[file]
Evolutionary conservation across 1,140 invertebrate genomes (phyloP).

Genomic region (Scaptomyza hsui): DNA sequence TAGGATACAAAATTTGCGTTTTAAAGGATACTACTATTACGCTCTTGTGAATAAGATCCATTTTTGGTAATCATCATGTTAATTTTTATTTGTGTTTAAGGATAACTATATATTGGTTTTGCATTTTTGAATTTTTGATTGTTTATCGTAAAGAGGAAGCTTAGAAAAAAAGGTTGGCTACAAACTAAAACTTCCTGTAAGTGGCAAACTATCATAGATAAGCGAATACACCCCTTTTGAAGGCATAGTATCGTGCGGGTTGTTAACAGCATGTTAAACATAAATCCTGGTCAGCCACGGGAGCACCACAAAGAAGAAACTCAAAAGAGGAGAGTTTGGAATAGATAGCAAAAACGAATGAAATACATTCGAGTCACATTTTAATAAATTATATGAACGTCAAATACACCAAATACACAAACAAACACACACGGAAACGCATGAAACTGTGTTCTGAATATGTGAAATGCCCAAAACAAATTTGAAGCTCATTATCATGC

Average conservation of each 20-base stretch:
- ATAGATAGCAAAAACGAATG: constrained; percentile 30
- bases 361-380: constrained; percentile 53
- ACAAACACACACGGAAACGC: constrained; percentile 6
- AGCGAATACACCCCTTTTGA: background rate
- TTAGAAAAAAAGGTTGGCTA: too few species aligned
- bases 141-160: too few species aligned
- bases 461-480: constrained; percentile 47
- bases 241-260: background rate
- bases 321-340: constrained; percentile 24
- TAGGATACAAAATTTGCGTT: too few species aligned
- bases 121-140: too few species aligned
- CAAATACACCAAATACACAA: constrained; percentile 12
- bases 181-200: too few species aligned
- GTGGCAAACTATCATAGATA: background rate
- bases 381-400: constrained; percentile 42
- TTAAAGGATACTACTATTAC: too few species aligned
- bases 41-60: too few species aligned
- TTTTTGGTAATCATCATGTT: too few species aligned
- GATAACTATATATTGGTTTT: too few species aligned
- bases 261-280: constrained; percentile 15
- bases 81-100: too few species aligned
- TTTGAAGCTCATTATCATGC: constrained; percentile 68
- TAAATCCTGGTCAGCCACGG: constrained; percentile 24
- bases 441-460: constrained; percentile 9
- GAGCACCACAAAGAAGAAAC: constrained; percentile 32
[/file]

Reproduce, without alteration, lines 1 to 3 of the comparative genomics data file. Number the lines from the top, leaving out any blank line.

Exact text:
Evolutionary conservation across 1,140 invertebrate genomes (phyloP).

Genomic region (Scaptomyza hsui): DNA sequence TAGGATACAAAATTTGCGTTTTAAAGGATACTACTATTACGCTCTTGTGAATAAGATCCATTTTTGGTAATCATCATGTTAATTTTTATTTGTGTTTAAGGATAACTATATATTGGTTTTGCATTTTTGAATTTTTGATTGTTTATCGTAAAGAGGAAGCTTAGAAAAAAAGGTTGGCTACAAACTAAAACTTCCTGTAAGTGGCAAACTATCATAGATAAGCGAATACACCCCTTTTGAAGGCATAGTATCGTGCGGGTTGTTAACAGCATGTTAAACATAAATCCTGGTCAGCCACGGGAGCACCACAAAGAAGAAACTCAAAAGAGGAGAGTTTGGAATAGATAGCAAAAACGAATGAAATACATTCGAGTCACATTTTAATAAATTATATGAACGTCAAATACACCAAATACACAAACAAACACACACGGAAACGCATGAAACTGTGTTCTGAATATGTGAAATGCCCAAAACAAATTTGAAGCTCATTATCATGC

Average conservation of each 20-base stretch: